Judgement in Lasco's US$311-M case against Pfizer by SeptemberWednesday, April 26, 2017
BY BALFORD HENRY
Lawyers for Lasco Distributors have maintained their position that it deserves US$311 million, with interest, from drug giant Pfizer for losses relating to an injunction against sale of its popular generic hypertension drug, Las Amlodipine, in 2005.Lasco and another local drug distributor, Medimpex Jamaica, are seeking an assessment of damages triggered by the injunction, which lasted from 2005 to 2012, while the local Supreme Court pursued Pfizer's attempt to prevent the Jamaican companies from selling generic hypertension drugs using the base ingredient Besylate Salt of Amlodipine, for which Pfizer was seeking sole patent.
Justice Viviene Harris, who heard the closing submissions from defendants Lasco Ltd and Medimpex Jamaica, as well as the claimant, Pfizer Ltd, last Wednesday and Thursday in the Supreme Court, downtown Kingston, is expected to make a ruling in September.
However, Justice Harris has indicated that that while she expects to make her judgment available then, depending on the time available to her between now and then to assess the case, the judgment could be earlier.
In his concluding submission to the court, attorney for Lasco, Vincent Chen of Chen, Green and Company, encouraged the court to appreciate that statements from Pfizer's expert witnesses were wrong and should not be accepted.
He said that, on the other hand, the submissions from Lasco's expert witnesses were “fair and reasonable estimates of what would, on the balance probabilities, have happened if the injunction had not been made”, and should be accepted by the court.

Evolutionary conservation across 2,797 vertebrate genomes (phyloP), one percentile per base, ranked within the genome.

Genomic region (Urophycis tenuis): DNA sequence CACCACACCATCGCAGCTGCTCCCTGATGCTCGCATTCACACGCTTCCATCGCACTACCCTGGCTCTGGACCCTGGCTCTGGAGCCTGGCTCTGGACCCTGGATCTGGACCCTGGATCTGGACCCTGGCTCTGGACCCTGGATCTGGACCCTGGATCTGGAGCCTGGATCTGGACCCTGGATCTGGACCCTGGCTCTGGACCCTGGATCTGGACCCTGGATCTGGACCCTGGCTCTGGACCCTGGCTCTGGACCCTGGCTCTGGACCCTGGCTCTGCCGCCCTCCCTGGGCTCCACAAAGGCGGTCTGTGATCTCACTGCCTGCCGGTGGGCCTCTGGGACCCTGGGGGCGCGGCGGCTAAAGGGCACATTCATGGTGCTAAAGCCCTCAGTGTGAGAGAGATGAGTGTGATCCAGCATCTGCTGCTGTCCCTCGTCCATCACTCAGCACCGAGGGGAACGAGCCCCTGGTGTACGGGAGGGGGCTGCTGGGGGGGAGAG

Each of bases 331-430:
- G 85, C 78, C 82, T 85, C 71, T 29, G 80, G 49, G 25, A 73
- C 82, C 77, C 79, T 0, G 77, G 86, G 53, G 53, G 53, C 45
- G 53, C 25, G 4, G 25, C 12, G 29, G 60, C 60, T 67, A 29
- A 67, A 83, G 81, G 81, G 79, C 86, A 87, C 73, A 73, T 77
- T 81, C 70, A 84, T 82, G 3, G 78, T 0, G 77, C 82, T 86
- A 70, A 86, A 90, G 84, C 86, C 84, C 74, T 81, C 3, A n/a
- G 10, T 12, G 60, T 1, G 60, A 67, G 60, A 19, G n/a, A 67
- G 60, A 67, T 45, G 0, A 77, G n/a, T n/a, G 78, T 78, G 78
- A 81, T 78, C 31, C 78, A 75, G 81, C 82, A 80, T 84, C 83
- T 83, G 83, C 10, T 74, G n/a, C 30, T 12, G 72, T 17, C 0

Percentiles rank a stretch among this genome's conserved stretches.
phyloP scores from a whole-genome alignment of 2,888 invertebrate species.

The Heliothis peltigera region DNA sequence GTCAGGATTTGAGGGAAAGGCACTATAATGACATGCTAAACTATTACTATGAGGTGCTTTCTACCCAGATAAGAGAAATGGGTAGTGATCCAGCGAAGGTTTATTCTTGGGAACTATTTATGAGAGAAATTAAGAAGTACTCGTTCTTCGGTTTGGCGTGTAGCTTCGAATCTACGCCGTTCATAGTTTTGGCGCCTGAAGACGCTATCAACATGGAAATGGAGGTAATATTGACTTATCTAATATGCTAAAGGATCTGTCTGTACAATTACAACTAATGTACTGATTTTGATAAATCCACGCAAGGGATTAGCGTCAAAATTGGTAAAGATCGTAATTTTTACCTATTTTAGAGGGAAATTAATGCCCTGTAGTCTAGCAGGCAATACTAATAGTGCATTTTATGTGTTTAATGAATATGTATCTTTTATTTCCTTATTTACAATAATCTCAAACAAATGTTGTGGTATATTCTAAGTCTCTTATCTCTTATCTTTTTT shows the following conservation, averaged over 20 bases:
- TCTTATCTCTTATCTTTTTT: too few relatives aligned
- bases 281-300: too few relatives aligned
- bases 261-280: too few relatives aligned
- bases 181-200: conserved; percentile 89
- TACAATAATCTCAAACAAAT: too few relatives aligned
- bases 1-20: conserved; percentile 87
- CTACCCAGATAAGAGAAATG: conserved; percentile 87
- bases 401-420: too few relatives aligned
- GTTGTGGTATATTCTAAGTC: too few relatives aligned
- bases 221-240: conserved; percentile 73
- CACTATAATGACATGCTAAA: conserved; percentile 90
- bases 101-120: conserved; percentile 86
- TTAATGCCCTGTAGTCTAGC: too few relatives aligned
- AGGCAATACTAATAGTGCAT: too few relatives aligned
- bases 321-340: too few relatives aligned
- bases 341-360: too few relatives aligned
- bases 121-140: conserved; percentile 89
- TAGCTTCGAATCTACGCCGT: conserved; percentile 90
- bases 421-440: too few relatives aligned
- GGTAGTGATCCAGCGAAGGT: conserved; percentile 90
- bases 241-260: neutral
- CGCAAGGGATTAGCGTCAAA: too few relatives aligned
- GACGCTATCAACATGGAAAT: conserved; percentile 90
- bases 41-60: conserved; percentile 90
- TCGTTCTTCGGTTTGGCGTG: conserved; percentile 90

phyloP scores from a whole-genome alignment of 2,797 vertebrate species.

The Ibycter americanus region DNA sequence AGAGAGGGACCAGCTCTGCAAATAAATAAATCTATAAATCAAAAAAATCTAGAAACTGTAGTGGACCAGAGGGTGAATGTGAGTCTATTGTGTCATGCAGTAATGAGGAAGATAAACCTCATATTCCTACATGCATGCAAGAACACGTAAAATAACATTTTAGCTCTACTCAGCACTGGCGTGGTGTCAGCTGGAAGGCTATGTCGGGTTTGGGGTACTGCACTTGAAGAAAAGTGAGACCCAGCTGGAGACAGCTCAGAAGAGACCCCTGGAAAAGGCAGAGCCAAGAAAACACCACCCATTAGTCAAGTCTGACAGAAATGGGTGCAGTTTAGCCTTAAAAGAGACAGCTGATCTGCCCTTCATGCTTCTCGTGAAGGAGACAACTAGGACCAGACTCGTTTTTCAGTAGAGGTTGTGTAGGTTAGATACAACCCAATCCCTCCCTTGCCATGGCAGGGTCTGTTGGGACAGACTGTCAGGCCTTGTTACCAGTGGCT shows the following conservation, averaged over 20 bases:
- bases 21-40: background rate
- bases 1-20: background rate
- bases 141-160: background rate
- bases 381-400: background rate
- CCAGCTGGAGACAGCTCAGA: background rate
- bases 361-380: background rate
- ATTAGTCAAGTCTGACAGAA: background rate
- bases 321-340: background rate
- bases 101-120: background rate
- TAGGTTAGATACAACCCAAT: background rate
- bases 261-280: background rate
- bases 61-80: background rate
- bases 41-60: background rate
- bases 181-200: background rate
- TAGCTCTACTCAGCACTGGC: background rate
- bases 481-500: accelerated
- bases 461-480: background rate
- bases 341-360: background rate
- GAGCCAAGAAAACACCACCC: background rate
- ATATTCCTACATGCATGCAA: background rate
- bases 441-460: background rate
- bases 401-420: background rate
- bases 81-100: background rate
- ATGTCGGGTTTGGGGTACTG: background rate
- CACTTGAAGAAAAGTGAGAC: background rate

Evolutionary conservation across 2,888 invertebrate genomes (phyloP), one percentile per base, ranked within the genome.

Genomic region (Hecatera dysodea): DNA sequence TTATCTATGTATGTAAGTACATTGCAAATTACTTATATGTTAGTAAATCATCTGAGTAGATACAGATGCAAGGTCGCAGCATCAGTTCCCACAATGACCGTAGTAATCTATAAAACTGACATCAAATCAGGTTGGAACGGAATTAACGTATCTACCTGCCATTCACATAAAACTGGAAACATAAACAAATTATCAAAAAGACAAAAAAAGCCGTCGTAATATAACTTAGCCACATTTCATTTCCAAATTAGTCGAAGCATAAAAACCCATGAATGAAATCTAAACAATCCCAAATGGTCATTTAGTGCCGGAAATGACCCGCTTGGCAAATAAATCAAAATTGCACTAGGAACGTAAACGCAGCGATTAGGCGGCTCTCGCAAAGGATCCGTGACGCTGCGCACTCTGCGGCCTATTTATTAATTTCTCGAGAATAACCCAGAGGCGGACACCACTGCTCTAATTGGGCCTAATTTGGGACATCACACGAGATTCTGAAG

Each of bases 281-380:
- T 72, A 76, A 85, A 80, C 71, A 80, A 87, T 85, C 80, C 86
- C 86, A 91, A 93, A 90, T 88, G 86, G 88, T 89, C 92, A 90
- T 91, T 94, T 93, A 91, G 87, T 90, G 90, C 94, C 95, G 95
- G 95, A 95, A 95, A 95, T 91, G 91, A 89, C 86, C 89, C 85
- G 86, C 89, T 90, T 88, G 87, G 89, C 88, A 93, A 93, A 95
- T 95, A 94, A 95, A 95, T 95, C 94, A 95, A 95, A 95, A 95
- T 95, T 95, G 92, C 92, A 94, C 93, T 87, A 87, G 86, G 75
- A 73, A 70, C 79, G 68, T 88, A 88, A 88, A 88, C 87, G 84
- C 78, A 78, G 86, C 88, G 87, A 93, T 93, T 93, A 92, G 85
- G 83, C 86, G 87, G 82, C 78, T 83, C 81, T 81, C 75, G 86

Chen said that the court should take into consideration the period which was required for Lasco to regain its market share, after the 2005 injunction which prevented the local companies from selling their hypertension tablets, which was granted by the local Supreme Court on an application by Pfizer.
He said, however, that the report of Lasco's expert witnesses left it open to the court to exercise its discretion, as to how likely or not the scenario presented would have occurred, and have left it up to the court to exercise that discretion as it sees fit.
'The court should evaluate the loss suffered by the third defendant (Lasco) at the amount of US$311,026,767 with interest,” Chen insisted, however.
He suggested that the interest should be calculated as set out in the report of one of Lasco's expert witnesses, UWI maths Professor Winston Whyte, and discounted for future loss in accordance with the said report.
When the injunction was put in place, Lasco, which had started selling its generic Las Amlodipine at one-eighth the price of Pfizer's Norvasc, was experiencing massive increases in sales of the product.
“I estimate that sales of Las Amlodipine would have continued upwards in 2003, when its sales increased by 451 per cent over the previous year,” Lasco Founder and Chairman Lascelles Chin earlier informed the court.
Pfizer lost the rights case in the Jamaican Supreme Court, as well as in the local Appeal Court, and eventually lost again at Jamaica's highest court — the Privy Council in London — in 2015. The Privy Council, however, left the summation of the damages owed by Pfizer to both Lasco and Medimpex to be determined by the Jamaican Supreme Court.
The damages assessment case, which has been in the local courts since early last year, was finally closed at the Supreme Court in downtown Kingston last week Thursday.